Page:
“Healthy Lungs – Never More Important” Chronic obstructive pulmonary disease (COPD) is the third leading cause of death worldwide, according to the World Health Organization (WHO) and accounted for 3.23 million deaths in 2019. Most of these deaths were reported from low- and middle-income countries.COPD patients are prone to exacerbations leading to rapid decline in lung function, increased hospitalizations, reduced quality of life and higher mortality. Smoking is well-document...
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Chronic obstructive pulmonary disease (COPD) is the third leading cause of death worldwide, according to the World Health Organization (WHO) and accounted for 3.23 million deaths in 2019. Most of these deaths were reported from low- and middle-income countries.
COPD patients are prone to exacerbations leading to rapid decline in lung function, increased hospitalizations, reduced quality of life and higher mortality. Smoking is well-documented as a risk factor for the disease as well as exacerbations; other risk factors include exposure to air pollution, dust, fumes, secondhand smoke, poor compliance, high treatment costs. To this list can also be added, therapeutic or clinical inertia, defined as “failure to escalate or initiate adequate therapy when treatment goals are not met”, resulting in inadequately or suboptimally managed episodes of acute exacerbations.
Recognizing the role of therapeutic inertia in acute exacerbations of COPD, a panel of five clinicians from the United Kingdom (UK) have developed four action points (as below) to reduce the risk of exacerbations.1
“Act on hospital discharge and follow-up”: Patients should be reviewed within 30 days of every exacerbation (which needs to be treated with oral steroids, antibiotics, or hospitalization) to address modifiable risk factors, optimize non-pharmacological measures, and evaluate pharmacological therapy.
“Act on recognition, reporting and recording of every exacerbation”: Physicians should be able to recognize COPD exacerbations and refer them as appropriate. The episode should be accurately documented in the medical records of the patient. Moreover, they should educate patients to recognize exacerbations and report them.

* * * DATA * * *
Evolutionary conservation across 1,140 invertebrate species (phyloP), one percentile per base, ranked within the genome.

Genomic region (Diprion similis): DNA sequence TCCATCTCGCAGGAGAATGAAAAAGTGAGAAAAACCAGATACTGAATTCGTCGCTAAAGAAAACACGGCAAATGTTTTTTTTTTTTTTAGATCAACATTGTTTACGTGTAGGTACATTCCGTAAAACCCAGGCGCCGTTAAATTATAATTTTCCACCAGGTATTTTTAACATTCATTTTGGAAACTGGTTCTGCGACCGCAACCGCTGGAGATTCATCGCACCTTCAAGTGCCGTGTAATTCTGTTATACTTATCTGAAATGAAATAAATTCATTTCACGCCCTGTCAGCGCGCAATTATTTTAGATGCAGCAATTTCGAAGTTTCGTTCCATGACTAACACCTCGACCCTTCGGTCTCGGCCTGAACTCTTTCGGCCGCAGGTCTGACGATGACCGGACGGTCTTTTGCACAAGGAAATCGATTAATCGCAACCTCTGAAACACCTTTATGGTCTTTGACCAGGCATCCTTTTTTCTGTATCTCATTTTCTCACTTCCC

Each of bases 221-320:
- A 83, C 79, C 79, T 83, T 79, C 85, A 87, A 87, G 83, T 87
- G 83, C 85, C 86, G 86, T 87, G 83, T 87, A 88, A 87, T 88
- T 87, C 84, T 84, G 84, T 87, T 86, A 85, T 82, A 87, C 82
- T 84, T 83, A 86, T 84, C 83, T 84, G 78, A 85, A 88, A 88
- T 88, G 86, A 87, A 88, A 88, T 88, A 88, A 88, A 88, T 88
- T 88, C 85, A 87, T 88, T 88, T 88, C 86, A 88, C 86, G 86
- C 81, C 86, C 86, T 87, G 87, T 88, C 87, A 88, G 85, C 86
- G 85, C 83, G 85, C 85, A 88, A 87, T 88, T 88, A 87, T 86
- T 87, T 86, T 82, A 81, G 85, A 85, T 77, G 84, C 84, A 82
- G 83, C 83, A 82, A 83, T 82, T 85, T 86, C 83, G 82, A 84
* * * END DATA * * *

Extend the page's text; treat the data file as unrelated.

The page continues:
“Act on predictors of risk for exacerbations”: Physicians should be more proactive and assess risk factors, disease status at the first opportunity after the diagnosis and then every year.
Visiting a hospital during an exacerbation provides a “window of opportunity” to reduce the risk of further exacerbations. A complete review of treatment and escalation of medication, where indicated is imperative to improve patient outcomes after hospital discharge.
The study authors write, “These action points should be a fundamental part of clinical practice to determine if a change in management is necessary to reduce the risk of exacerbations. Policymakers should use these action points to develop systems and initiatives that reduce the risk of further exacerbations.”
COPD is a preventable and treatable disease, a fact accepted and incorporated by the Global Initiative for Chronic Obstructive Lung Disease (GOLD) committee in their definition of COPD. However, the majority of COPD cases are diagnosed at an advanced stage, where the lung has already been damaged to quite an extent. Hence, it continues to be an important cause of death globally.
The authors have also called for a change of approach in managing COPD patients along the lines of management of heart diseases, diabetes, hypertension, where the focus has now shifted to prevention and self-management. Acting on risk factors, early diagnosis, right treatment, pulmonary rehabilitation and educating patients not only about the disease but also self-management should help to reduce the frequency of exacerbations.
“Healthy Lungs – Never More Important” is the theme of the World COPD Day this year and it is never more appropriate than now, when Covid-19 continues to rampage across the world and SARS-CoV-2 keeps threatening to come up with a new avatar.
Singh D, et al. Overcoming therapeutic inertia to reduce the risk of COPD exacerbations: four action points for healthcare professionals. Int J Chron Obstruct Pulmon Dis. 2021 Nov 1;16:3009-3016. doi: 10.2147/COPD.S329316.
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